Editor’s comment on tropical bats and agriculture in a changing climate

This Issue considers the consequences of climate change in two quite different mammalian populations, caused by the growth of one of them in two most important world regions.

Nevertheless, there is a vital connection between the bat and human population. Both these populations are affected by the destruction of tropical forests, as measured by the deducible effects on rainfall, ambient temperature, biodiversity and food supplies.

The adoption of smart agricultural practices, properly administered, should reduce the areas required for food production and so eliminate further destruction of tropical forests.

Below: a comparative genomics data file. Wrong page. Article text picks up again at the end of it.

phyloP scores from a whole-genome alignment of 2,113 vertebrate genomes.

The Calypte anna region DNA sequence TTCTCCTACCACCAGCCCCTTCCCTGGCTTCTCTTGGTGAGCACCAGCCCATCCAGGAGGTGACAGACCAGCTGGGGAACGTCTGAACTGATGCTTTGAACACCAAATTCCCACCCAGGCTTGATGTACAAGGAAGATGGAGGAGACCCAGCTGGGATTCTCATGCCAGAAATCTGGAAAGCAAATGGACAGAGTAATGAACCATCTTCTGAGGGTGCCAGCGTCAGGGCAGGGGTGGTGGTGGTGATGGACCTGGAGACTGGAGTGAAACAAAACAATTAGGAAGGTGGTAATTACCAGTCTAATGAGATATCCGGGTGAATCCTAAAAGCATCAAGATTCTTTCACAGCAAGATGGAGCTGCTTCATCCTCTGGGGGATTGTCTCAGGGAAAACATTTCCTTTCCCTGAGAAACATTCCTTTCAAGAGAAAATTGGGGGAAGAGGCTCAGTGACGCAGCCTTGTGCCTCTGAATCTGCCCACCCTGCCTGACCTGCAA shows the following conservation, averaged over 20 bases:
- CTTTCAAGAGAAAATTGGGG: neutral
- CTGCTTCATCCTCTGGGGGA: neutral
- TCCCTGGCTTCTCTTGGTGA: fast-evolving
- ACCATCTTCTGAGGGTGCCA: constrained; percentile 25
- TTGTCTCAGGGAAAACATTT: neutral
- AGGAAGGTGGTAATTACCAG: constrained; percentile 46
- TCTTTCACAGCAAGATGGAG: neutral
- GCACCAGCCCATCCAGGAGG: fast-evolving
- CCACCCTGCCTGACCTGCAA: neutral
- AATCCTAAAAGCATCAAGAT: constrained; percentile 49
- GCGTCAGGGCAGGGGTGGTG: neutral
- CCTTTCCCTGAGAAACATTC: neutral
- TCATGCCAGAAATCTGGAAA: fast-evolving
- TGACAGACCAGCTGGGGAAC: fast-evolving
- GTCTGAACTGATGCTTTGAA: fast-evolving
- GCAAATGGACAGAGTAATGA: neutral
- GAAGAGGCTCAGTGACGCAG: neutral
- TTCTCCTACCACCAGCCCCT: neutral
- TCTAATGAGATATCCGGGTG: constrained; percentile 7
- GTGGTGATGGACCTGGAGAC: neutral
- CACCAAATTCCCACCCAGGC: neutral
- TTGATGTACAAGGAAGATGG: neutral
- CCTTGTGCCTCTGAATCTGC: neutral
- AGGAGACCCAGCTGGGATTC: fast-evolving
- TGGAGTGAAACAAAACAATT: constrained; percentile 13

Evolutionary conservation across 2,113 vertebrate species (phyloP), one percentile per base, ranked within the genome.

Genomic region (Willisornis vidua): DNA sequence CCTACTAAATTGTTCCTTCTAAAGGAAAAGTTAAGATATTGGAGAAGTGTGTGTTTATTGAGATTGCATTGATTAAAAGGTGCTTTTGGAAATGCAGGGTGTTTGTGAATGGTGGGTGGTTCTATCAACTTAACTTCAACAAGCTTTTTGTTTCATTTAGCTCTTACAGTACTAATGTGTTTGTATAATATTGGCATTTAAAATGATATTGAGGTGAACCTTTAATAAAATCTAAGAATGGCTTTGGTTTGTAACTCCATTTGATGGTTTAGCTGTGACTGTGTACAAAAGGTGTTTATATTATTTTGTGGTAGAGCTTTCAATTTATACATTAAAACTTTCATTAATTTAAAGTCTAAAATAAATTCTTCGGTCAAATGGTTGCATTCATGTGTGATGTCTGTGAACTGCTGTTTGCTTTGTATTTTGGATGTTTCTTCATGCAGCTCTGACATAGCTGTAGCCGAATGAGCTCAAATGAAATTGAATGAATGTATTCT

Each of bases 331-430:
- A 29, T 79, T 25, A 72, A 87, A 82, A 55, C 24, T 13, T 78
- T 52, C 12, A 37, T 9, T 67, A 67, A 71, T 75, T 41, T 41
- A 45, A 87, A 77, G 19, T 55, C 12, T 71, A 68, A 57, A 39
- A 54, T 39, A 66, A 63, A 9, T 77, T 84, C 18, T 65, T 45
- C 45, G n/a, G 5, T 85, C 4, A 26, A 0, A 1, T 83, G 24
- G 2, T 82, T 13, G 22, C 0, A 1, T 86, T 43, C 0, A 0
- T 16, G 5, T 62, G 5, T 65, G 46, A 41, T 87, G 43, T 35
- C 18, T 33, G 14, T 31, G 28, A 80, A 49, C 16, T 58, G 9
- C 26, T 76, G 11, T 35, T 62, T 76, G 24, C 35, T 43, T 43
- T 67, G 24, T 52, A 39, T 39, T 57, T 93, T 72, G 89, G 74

Such an adoption could stem the tide of climate change, including that of increased drought frequency, reducing scarcity of food for insectivorous and fructivorous tropical bats. This, in turn, should favour an improvement in the welfare of the poorer end of the human spectrum.

Of necessity, such an improvement assumes the acceptance of birth control in the human populations. Birth control inevitably will depend, itself, on promotion of welfare, literacy and general education. So unfortunately it is unlikely to be rapid.

Will it be rapid enough?

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